Progression: The Key to Sustained Culture

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One of the biggest challenges I hear from top performing cultures is how to keep their talent. In fact, some have speculated that the old adage, “People don’t quit companies, they quit their managers” is no longer true.

Top companies know that the key to keeping people is a strong progression plan, but they don’t know how to execute on it.

Russ Laraway figured out a great approach to progression while at Google. He discovered that a past/present/future conversation that is based on individuals (rather than positions and titles) is key.

  1. The Past

    This is the conversation to be like Barbara Walters and figure out what they have loved in the past. It’s about connecting the dots in their story.

  2. The Present

    The interviewer listens for the skills being developed and ask about what the person sees in their future (from the present view).

  3. The Future

    Now they co-create a plan together to help that person achieve those goals (both personally and professionally). The interesting part about the plan is that it’s not just about developing their skills, it’s also about developing their network (because that’s how you really get things done). I would also advise building their communication skills.

NOTE: As with any culture hack, it has to be co-created, and you have to keep experimenting. There is no “right way.”

The Culture Q&A Podcast

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A very different episode, completely guided by your questions!

Culture Q&A with Robbe Richman

The hack for great customer service

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I was visiting with Stewart Emery, author of Success Built to Last (and many other books). We were standing over his La Marzocco GS/3 espresso machine. He was telling the easiest hack to make great coffee – “Start with really great coffee.”

Yes, there’s a lot more to it that that, but what a head start you have with great coffee. He shared with me how the same thing applies to business:

“If you want to deliver great customer service, start with great customers.”

He said we have more choice that we think – Whom we choose to serve and market. It’s far easier when we choose great customers whom we enjoy serving and being around. Then customer service becomes easy (or at the very least, desirable!)

 

To increase results, decrease control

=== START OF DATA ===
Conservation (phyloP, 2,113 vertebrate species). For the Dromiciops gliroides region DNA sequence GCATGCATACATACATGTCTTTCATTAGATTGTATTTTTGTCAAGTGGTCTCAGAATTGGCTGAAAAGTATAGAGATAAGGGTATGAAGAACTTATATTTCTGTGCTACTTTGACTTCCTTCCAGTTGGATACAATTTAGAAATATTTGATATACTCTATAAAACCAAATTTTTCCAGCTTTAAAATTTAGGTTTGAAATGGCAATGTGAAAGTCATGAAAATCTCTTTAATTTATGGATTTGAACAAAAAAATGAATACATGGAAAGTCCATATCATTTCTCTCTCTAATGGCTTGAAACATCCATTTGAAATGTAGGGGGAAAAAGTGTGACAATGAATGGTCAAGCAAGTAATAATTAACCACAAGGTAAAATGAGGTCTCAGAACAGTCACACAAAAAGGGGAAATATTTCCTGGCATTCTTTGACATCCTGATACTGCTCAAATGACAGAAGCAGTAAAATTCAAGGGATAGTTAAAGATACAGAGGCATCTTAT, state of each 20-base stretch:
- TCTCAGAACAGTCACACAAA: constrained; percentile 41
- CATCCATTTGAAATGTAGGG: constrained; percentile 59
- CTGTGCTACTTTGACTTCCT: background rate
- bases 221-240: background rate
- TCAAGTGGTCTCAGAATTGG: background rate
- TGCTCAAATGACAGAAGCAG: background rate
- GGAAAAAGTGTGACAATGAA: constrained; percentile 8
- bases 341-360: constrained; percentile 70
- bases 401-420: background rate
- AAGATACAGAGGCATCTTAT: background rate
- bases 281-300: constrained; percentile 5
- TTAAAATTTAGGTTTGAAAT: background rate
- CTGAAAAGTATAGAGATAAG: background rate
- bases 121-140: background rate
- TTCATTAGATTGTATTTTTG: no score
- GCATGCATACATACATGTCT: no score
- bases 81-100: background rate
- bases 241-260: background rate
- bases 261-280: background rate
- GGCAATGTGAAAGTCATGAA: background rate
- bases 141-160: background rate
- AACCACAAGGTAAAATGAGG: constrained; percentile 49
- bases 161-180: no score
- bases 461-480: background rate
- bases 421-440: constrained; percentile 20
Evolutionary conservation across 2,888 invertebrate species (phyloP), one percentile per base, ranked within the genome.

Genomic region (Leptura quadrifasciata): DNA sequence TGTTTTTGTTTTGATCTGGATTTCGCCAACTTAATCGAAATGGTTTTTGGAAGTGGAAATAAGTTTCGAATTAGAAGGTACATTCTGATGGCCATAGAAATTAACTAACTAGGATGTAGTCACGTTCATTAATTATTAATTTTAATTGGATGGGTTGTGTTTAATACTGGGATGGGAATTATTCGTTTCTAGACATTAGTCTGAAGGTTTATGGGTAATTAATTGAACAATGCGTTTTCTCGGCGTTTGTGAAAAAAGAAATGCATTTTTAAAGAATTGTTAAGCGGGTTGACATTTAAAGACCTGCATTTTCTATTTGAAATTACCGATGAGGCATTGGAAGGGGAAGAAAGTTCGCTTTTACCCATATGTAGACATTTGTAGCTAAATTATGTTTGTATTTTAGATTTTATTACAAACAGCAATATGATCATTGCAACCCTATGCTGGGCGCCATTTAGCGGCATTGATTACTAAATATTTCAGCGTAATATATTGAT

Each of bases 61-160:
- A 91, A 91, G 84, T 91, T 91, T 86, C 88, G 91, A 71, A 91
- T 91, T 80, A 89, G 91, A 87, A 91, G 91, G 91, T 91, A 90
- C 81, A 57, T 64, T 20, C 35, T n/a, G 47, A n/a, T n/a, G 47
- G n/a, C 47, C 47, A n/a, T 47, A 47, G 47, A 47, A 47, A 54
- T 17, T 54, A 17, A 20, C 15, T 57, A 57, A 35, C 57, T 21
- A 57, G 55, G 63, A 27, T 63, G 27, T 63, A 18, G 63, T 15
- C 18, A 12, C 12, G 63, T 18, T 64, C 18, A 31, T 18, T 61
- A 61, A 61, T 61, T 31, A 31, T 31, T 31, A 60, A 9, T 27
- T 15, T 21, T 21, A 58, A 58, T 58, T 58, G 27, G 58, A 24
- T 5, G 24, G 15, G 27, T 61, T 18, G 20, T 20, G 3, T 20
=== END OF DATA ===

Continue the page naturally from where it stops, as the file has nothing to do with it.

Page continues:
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culture-warby-parkerThe glasses retailer Warby Parker has found that letting coders pick the projects they want to work on is getting them better results and better engagement. Once again, opt-in leads the way.

How to be “referable.”

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It’s the golden chalice of marketing – when you don’t have to even market your products and services. Your customers do it for you.

The early history of Zappos is based on this. At a time way before social media, the company decided to spend money not on marketing, but on a remarkable experience so that people spread the word.

So what makes a person or an organization referable? You may be surprised how simple it is.

The technique comes from Dan Sullivan‘s book, The Gap. He says referable means the best people say the best things about you. And here’s how you do it:

  • Show up on time
  • Do what you say
  • Finish what you start
  • Say please and thank you

Yup. That’s it.

You can have the fanciest branding and marketing, or the most well developed core values, but without this, it’s all wasted.

Is Culture Overrated?

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Fast company is saying culture is overrated. As with many articles, it begs the question I ask my audiences…

What is culture?

I’m sure many people are confused by this, considering Webster’s dictionary recently said it’s the most looked up word in the English language.

The article directly relates culture work to employee happiness. If that’s your definition of optimal workplace culture, then yes, culture is not only overrated, it’s dangerous. It’s like being parents who think they have total responsibility for their kids being happy, when it reality it’s their responsibility to develop people who can make it in the world.

Strong cultures are not about happiness, they are about engagement. And strong cultures are simply in alignment. That means what they believe, say and do are all consistent and evident. They hire for it, fire for it, and reward by it.